... a Margaret Roleke solo exhibition that provokes deeper investigation into what the American legacy truly is—not what the age-old myth of American Exceptionalism has preserved, but what the day-to-day lived reality is cementing into history.
A year ago, almost to the day, America’s most impressionable attacked the US Capitol building in Washington D.C., an effort incited by propaganda spread by the country’s leader. Supporters breached security perimeters and occupied the building in pursuit of government officials with the intention of causing them harm. It was a scene that portrayed the country and its citizens as nothing more than a bunch of savages—ironically the very “brutes” the country’s founding was sworn to save. “If you don’t fight like hell, you’re not going to have a country any more.” Words from the former President himself, which correctly reflect the truth: to live in America is to tread through the ever present undercurrent of violence that pervasively surges, surely to be remnants of the violence that founded the country rippling through time.
The Contemporary Art Modern Project is honored to present March On Society, a Margaret Roleke solo exhibition that provokes deeper investigation into what the American legacy truly is—not what the age-old myth of American Exceptionalism has preserved, but what the day-to-day lived reality is cementing into history.
Roleke creates sculptures muted in color, though extremely charged in content, that exist as what can only be described as relics of a lost cause. Her work Disorder features small toy houses, guns, army men, trees, and other items coated in a somber grey, a grey akin to the ash that coats a scene after a large fire. The items are arranged—intentionally, of course—disorderly, though with the scattered placement of toy homes, one gets the feeling that they are looking at an aerial map of suburban America. What should have been well thought out and planned, containing within it the potential for realization, presents as the byproduct of misguided efforts.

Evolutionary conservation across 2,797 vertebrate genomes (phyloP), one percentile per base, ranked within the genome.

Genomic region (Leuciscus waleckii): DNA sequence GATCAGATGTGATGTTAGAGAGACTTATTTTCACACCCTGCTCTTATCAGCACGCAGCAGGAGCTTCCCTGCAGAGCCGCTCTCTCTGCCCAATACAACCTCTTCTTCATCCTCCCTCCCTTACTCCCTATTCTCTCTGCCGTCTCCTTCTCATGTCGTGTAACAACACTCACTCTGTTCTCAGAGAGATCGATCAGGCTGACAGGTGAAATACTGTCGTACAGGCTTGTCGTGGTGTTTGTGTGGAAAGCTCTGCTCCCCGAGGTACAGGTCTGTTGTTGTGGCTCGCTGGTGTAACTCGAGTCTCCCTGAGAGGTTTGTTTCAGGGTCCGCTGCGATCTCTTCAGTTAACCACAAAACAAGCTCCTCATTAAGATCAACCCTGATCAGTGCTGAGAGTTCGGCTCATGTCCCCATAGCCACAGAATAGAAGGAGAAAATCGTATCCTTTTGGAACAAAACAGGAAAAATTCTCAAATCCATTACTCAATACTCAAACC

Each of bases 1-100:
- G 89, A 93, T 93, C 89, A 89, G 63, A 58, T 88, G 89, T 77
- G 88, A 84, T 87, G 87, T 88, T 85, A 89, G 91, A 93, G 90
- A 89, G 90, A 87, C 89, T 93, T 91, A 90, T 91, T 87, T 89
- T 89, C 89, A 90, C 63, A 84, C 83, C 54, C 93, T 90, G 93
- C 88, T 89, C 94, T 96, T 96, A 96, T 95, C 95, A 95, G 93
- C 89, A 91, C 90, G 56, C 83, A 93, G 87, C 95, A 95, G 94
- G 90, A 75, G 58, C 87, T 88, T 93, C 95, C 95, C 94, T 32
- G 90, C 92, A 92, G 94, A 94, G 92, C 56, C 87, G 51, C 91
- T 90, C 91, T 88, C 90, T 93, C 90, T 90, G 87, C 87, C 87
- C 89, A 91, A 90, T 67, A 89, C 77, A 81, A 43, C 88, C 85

This feeling of misguided effort is enlivened throughout Roleke’s work by way of her usage of plastic toys, in both her sculpture and cyanotype works. Though it may be difficult to admit, most of us traverse a period of misguidedness, and, usually, this is during our youth. It’s practically unavoidable, with little experience, and therefore a lack of knowledge or a chance to apply the very little we have, many of us move idealistically. This is precisely the case for America, and Roleke makes this clear. In her work Baby Blue War, American toy soldiers lay clustered across what reads as a globe, calling into mind America's position as a worldly force. Comparatively, America is quite young, both culturally and politically. At only 246 years old, she is the little sister to nations like Britain or France. Roleke displays America’s misguided efforts in international relations in her work Lace Wars, the country’s shameful lack of public health in McDonaldland, and the shared illusion of safety, particularly for women, in Holy Torture.
The artist delves into this elusive idea of safety in America through her cyanotype works, often conjuring up the image of a gun, and rightfully so, as on the topic of gun violence, America stands as an outlier. It is particularly in Roleke’s work Liberty Gun that we see the country's relationship with violence so clearly conceptualized; the outline of Lady Liberty’s hand raising her torch is superimposed directly over the barrel of a gun. In America, violence, and the right to exercise it, is synonymous with freedom. What’s even more jarring is that this is the ideology we wish to enlighten the world with, this is what we choose our legacy to be. In the work Association, though the title is referring to the word “association” in the NRA logo that's layered between images of toy bodies, chains, and targets, the image itself, in all of its chaotic glory, is very American. These are all things associated with who we are.
The brilliance of Margaret Roleke’s work lies in its objectivity. Rather than promoting an opinion, or attaching emotions, she simply presents the facts, allowing the viewer to digest what’s in front of them. It’s often hard to evaluate the state of things when you’re so deeply entrenched within what you’re observing, but March On Society provides a detached, yet achingly grounded perspective on the current state of affairs.
Statement by Brianna Luz Fernandez
Curation by Brianna Luz Fernandez and Amy Clarke